Anda di halaman 1dari 1

Holistic Body Reading

by Julian Baker
The word holistic has been used in the world of CAM for many years. For some, particularly those with a bias away from the field, it has come to represent something new-age, out there or, worst of all, an unproven field of therapy or treatment. It seems strange the word that encompasses the physical, emotional and spiritual dimension of the human form is considered to be somewhat alternative. Even stranger, there is no field of medicine which considers and studies the body as a whole unit. In medicine however these relationships are not only ignored but regularly denied. As a result we have an epidemic of back pain, simply because no-one accepts that most back pain doesnt come from the back, but is a result of a series of relationships and compensations. Treating the back pain itself will invariably not solve the problem long term. The body is not a series of muscles and bones. The fact that we learn traditional anatomy as part of our study when learning massage or other forms of treatment doesn't mean to say that we should continue to be reductionist when looking at how the body moves around. Let's look at the head as an example of a large counter-balancing weight, which will impact and affect the way the rest of the body moves. If I sit upright in the chair with my back straight, my feet flat on the floor and my hands resting, palms upwards, on the front of my legs, it will be impossible for me to stand up without moving my head and upper body forwards. This movement will be completely dependent on my head being in the correct position. If as I try and stand up, I tilt my head backwards by only a couple of centimetres, then again the ability to stand up becomes limited or is made impossible. To me a body read will always start with the position of the head in relation to shoulders, lower back, and the central, coronal line of the body. If the head is pushed forward then a counter-balance will be required, probably through the mid back. This in turn will be countered by an over strain through the sacrum, which I feel, contains virtually all the fascial connections of the upper and lower body. The slightest changes in our physical routine have the ability to create huge discomfort. Try drinking a cup of tea with your opposite hand. Cross your legs; now cross them the opposite way. One way will feel much easier than the other. This is simply because we have created in our connective tissues, the patterns which we lay down.

TRADITIONAL TREATMENTS There are over 40 different branches of medicine and as many medical specialties. Each one of these studies the workings of the systems of one part of the body and then specialises in understanding the ailments that affect them.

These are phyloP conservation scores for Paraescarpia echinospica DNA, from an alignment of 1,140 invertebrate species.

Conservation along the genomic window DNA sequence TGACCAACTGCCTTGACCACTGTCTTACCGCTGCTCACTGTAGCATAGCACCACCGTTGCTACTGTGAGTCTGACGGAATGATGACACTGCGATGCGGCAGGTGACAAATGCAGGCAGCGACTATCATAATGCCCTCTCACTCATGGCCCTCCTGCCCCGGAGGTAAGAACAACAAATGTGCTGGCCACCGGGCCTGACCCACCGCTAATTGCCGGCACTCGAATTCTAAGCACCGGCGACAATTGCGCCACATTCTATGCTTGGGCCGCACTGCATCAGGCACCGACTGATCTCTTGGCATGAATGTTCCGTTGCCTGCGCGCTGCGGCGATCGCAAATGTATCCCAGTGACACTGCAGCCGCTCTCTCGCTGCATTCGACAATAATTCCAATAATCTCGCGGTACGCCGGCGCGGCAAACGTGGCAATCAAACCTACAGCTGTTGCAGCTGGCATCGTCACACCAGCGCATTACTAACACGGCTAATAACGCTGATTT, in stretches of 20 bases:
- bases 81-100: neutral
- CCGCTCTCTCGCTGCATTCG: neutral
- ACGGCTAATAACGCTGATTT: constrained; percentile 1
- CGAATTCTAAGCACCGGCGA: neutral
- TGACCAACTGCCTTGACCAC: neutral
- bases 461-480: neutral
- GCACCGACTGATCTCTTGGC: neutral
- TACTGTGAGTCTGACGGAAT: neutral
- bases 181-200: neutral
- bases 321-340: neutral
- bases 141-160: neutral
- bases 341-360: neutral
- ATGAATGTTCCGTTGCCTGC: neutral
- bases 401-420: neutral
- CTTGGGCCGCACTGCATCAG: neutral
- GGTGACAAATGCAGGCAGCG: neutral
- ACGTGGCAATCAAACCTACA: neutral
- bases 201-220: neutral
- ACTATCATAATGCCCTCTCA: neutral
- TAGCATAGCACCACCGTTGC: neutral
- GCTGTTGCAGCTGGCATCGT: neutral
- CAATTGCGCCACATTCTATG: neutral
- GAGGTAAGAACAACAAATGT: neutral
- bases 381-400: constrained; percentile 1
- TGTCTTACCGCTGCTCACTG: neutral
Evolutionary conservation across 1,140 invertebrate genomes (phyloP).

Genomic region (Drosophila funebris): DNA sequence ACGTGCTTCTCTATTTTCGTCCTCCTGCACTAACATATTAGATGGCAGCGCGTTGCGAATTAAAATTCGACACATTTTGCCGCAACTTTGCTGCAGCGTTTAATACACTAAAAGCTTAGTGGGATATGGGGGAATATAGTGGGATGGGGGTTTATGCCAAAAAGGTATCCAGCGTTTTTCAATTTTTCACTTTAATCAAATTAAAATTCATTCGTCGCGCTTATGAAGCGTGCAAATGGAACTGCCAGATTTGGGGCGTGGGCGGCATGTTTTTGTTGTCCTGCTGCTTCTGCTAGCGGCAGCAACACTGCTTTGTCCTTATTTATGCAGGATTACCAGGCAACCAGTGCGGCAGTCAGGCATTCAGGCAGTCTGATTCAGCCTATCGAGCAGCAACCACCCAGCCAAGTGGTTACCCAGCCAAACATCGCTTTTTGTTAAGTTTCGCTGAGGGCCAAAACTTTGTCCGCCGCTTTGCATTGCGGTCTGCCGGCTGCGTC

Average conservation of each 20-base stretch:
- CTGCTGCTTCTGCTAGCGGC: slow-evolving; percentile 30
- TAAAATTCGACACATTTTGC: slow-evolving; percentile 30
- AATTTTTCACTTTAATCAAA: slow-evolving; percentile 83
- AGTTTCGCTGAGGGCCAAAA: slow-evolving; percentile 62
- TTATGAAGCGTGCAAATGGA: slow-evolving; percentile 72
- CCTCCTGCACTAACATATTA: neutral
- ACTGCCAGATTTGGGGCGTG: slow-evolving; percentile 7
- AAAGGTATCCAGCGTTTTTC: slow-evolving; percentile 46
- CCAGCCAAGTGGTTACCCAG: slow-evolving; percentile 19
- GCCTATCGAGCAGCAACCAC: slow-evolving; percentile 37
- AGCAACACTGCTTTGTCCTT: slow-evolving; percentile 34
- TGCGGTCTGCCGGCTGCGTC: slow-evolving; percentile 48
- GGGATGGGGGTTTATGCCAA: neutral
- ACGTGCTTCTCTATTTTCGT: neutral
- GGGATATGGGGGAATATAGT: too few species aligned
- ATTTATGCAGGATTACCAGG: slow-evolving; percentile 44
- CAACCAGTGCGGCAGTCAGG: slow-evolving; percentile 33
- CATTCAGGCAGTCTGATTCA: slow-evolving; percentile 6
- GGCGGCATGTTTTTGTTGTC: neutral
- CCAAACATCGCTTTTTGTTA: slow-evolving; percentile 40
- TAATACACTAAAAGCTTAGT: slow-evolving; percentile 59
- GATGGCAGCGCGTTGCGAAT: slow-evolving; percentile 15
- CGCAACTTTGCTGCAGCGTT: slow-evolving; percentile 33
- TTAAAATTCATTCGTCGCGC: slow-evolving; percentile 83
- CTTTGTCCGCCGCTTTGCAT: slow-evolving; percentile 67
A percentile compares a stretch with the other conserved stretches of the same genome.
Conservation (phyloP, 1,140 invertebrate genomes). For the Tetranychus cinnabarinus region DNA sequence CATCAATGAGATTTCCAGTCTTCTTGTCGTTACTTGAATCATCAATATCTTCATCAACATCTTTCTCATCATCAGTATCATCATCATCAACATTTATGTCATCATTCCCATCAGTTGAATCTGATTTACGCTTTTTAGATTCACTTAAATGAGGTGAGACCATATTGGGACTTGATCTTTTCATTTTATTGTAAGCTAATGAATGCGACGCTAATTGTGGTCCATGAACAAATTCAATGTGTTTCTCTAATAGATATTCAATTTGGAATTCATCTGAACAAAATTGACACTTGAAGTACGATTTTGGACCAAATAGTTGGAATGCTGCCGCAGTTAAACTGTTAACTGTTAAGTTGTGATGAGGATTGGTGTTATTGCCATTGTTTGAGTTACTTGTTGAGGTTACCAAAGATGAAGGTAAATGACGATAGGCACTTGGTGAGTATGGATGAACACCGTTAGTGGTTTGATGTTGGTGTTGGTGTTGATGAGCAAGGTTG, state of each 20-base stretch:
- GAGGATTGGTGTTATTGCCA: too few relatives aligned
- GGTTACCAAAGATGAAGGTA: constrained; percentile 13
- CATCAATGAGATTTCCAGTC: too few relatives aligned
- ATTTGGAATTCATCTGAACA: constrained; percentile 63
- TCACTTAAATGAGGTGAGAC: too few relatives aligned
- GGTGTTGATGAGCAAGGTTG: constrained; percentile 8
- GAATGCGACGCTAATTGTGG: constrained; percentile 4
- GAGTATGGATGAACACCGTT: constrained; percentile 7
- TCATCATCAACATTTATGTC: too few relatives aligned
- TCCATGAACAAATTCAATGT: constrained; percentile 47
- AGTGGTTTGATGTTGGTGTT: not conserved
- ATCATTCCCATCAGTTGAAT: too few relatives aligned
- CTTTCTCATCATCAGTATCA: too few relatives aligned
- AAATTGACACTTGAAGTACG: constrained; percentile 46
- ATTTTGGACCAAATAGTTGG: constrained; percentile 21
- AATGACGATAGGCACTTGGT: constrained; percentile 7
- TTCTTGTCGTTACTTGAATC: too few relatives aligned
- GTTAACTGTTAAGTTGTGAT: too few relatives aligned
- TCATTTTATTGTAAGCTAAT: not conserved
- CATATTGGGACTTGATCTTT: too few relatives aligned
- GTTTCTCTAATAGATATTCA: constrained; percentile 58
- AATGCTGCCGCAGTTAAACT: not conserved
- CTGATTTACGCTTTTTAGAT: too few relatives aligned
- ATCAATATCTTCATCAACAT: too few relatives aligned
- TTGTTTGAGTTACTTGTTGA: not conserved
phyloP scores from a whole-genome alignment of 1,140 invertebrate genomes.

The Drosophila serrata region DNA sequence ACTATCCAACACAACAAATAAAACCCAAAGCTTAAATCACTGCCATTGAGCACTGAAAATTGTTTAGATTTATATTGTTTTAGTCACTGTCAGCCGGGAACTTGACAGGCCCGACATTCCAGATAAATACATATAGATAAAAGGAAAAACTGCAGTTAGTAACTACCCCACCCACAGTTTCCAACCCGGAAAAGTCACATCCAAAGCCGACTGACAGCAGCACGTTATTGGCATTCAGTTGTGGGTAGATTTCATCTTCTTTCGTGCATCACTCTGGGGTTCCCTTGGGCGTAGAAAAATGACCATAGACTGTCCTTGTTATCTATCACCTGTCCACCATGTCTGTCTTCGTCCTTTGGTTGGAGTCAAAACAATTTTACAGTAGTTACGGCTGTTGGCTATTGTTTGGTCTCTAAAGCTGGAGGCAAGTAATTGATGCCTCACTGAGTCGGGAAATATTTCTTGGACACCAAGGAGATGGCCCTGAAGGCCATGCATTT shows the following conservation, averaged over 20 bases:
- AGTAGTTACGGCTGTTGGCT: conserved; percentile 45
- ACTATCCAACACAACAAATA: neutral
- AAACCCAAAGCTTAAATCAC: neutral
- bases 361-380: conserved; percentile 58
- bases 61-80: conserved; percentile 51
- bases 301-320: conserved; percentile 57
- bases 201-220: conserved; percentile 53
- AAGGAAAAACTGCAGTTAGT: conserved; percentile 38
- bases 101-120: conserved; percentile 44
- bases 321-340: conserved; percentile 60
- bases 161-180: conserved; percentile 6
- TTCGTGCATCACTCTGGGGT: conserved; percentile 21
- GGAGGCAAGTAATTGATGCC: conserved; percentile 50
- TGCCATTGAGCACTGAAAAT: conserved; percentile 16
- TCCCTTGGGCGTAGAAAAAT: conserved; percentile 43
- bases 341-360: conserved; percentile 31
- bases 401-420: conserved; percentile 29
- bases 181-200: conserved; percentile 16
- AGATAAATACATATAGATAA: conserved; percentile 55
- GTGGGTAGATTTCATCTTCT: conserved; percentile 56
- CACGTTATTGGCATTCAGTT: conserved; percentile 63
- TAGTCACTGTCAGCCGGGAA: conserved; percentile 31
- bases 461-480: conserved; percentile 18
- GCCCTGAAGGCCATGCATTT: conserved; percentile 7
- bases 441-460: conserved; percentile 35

Yet with all this expertise and training there is no one field which studies the biomechanical and connective tissue relationships that make up our incredible human form. Traditional anatomy reduces the body to a series of muscles, bones, nerves, etc and assigns function and movement to these individual parts. For example if I want to abduct my shoulder, I can look up and find the muscles that are responsible for this, the nerves that supply the muscles and bones that form the joints involved. But if I tried to use just these structures, I would fall over. I need to be able to stabilise other areas of my body and allow for the weight change that is going to take place in this process. Lifting my right arm into the air will require slight contraction and stabilisation through the abdominal muscles, the hip, and the knee on the opposite side of my body to the arm that I'm moving. If therefore my shoulder or arm doesn't lift very well or very comfortably, I need to consider the ability of the other structures to take the strain of a load and to operate in a way that I am asking them to.

MUSCLE MEMORY? I often hear people speaking of muscle memory and this is a concept which both intrigues and puzzles me. Muscle itself has very little in the way of integrity. It relies almost entirely for its ability to hold a position, on the fascia and connective tissue that surrounds it.
If I learn a function or movement, then it is the relationships of tissues through, around and in between muscle that is going to allow me to repeat this movement over and over again and the muscle will give me the strength, agility and physical ability to perform the movement. Fascia itself is made up of collagen, the most abundant protein in the body. Collagen is to humans what cellulose is to plants and forms the foundation of our structure and our ability to stay upright and move around. Unlike muscle and bone, fascia is continuous. It joins up all of our muscular structures and skeletal structures and also our respiratory system, spinal-cord and so forth.